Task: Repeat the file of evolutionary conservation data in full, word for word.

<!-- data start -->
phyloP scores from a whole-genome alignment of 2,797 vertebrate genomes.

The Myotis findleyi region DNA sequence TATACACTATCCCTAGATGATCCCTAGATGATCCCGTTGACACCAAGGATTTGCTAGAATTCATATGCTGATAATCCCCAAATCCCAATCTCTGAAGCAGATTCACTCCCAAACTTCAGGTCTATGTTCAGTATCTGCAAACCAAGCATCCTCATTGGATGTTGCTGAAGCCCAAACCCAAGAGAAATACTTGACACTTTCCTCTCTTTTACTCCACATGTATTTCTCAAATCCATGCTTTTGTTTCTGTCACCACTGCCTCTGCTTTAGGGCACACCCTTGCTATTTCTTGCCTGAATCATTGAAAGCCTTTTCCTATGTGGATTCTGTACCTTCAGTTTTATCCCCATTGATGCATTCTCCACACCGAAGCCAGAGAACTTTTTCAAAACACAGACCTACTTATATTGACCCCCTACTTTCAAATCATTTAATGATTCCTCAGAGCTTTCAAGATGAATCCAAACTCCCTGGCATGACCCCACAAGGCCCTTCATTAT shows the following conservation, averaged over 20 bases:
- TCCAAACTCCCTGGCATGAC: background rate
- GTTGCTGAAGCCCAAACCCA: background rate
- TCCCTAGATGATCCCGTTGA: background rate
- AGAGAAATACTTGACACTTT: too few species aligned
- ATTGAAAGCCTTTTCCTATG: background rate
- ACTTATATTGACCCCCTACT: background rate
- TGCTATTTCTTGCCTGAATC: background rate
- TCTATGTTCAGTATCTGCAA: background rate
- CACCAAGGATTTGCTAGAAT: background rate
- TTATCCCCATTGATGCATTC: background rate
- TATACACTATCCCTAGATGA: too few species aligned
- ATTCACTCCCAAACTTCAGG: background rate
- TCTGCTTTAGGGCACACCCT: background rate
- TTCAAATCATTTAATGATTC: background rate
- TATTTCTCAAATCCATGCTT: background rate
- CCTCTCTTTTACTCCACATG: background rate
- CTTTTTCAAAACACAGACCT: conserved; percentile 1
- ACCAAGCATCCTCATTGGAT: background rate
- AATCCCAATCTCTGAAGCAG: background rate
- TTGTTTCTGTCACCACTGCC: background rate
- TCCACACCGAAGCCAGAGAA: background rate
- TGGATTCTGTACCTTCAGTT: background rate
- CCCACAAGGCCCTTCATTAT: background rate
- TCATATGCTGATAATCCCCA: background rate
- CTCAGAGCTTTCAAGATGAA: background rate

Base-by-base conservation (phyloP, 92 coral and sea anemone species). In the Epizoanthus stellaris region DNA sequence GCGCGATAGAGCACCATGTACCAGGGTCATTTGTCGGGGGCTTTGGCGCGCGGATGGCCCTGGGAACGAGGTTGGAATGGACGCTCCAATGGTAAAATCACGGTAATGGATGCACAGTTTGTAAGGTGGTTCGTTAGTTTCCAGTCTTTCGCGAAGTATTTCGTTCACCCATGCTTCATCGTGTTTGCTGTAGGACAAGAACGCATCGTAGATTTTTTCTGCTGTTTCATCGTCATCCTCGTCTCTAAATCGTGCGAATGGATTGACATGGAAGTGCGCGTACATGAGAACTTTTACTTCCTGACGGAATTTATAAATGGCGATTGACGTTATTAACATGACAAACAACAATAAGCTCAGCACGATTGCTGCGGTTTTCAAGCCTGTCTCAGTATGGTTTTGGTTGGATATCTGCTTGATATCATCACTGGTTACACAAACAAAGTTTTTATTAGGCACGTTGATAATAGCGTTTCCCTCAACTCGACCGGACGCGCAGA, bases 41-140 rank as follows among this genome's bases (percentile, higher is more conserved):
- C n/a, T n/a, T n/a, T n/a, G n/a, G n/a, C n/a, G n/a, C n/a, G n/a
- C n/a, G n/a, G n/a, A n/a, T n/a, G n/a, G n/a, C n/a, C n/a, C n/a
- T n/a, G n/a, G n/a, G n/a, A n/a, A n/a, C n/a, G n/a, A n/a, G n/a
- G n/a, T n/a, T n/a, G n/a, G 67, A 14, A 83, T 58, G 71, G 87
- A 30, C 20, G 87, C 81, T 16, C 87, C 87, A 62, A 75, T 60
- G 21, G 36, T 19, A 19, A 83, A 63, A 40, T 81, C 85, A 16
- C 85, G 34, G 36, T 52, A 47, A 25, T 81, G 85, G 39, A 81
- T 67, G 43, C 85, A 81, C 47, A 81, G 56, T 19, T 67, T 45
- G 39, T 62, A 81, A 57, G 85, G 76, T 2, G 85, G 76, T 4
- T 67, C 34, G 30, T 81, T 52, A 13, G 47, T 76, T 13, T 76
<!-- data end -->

phyloP scores from a whole-genome alignment of 2,797 vertebrate genomes.

The Myotis findleyi region DNA sequence TATACACTATCCCTAGATGATCCCTAGATGATCCCGTTGACACCAAGGATTTGCTAGAATTCATATGCTGATAATCCCCAAATCCCAATCTCTGAAGCAGATTCACTCCCAAACTTCAGGTCTATGTTCAGTATCTGCAAACCAAGCATCCTCATTGGATGTTGCTGAAGCCCAAACCCAAGAGAAATACTTGACACTTTCCTCTCTTTTACTCCACATGTATTTCTCAAATCCATGCTTTTGTTTCTGTCACCACTGCCTCTGCTTTAGGGCACACCCTTGCTATTTCTTGCCTGAATCATTGAAAGCCTTTTCCTATGTGGATTCTGTACCTTCAGTTTTATCCCCATTGATGCATTCTCCACACCGAAGCCAGAGAACTTTTTCAAAACACAGACCTACTTATATTGACCCCCTACTTTCAAATCATTTAATGATTCCTCAGAGCTTTCAAGATGAATCCAAACTCCCTGGCATGACCCCACAAGGCCCTTCATTAT shows the following conservation, averaged over 20 bases:
- TCCAAACTCCCTGGCATGAC: background rate
- GTTGCTGAAGCCCAAACCCA: background rate
- TCCCTAGATGATCCCGTTGA: background rate
- AGAGAAATACTTGACACTTT: too few species aligned
- ATTGAAAGCCTTTTCCTATG: background rate
- ACTTATATTGACCCCCTACT: background rate
- TGCTATTTCTTGCCTGAATC: background rate
- TCTATGTTCAGTATCTGCAA: background rate
- CACCAAGGATTTGCTAGAAT: background rate
- TTATCCCCATTGATGCATTC: background rate
- TATACACTATCCCTAGATGA: too few species aligned
- ATTCACTCCCAAACTTCAGG: background rate
- TCTGCTTTAGGGCACACCCT: background rate
- TTCAAATCATTTAATGATTC: background rate
- TATTTCTCAAATCCATGCTT: background rate
- CCTCTCTTTTACTCCACATG: background rate
- CTTTTTCAAAACACAGACCT: conserved; percentile 1
- ACCAAGCATCCTCATTGGAT: background rate
- AATCCCAATCTCTGAAGCAG: background rate
- TTGTTTCTGTCACCACTGCC: background rate
- TCCACACCGAAGCCAGAGAA: background rate
- TGGATTCTGTACCTTCAGTT: background rate
- CCCACAAGGCCCTTCATTAT: background rate
- TCATATGCTGATAATCCCCA: background rate
- CTCAGAGCTTTCAAGATGAA: background rate

Base-by-base conservation (phyloP, 92 coral and sea anemone species). In the Epizoanthus stellaris region DNA sequence GCGCGATAGAGCACCATGTACCAGGGTCATTTGTCGGGGGCTTTGGCGCGCGGATGGCCCTGGGAACGAGGTTGGAATGGACGCTCCAATGGTAAAATCACGGTAATGGATGCACAGTTTGTAAGGTGGTTCGTTAGTTTCCAGTCTTTCGCGAAGTATTTCGTTCACCCATGCTTCATCGTGTTTGCTGTAGGACAAGAACGCATCGTAGATTTTTTCTGCTGTTTCATCGTCATCCTCGTCTCTAAATCGTGCGAATGGATTGACATGGAAGTGCGCGTACATGAGAACTTTTACTTCCTGACGGAATTTATAAATGGCGATTGACGTTATTAACATGACAAACAACAATAAGCTCAGCACGATTGCTGCGGTTTTCAAGCCTGTCTCAGTATGGTTTTGGTTGGATATCTGCTTGATATCATCACTGGTTACACAAACAAAGTTTTTATTAGGCACGTTGATAATAGCGTTTCCCTCAACTCGACCGGACGCGCAGA, bases 41-140 rank as follows among this genome's bases (percentile, higher is more conserved):
- C n/a, T n/a, T n/a, T n/a, G n/a, G n/a, C n/a, G n/a, C n/a, G n/a
- C n/a, G n/a, G n/a, A n/a, T n/a, G n/a, G n/a, C n/a, C n/a, C n/a
- T n/a, G n/a, G n/a, G n/a, A n/a, A n/a, C n/a, G n/a, A n/a, G n/a
- G n/a, T n/a, T n/a, G n/a, G 67, A 14, A 83, T 58, G 71, G 87
- A 30, C 20, G 87, C 81, T 16, C 87, C 87, A 62, A 75, T 60
- G 21, G 36, T 19, A 19, A 83, A 63, A 40, T 81, C 85, A 16
- C 85, G 34, G 36, T 52, A 47, A 25, T 81, G 85, G 39, A 81
- T 67, G 43, C 85, A 81, C 47, A 81, G 56, T 19, T 67, T 45
- G 39, T 62, A 81, A 57, G 85, G 76, T 2, G 85, G 76, T 4
- T 67, C 34, G 30, T 81, T 52, A 13, G 47, T 76, T 13, T 76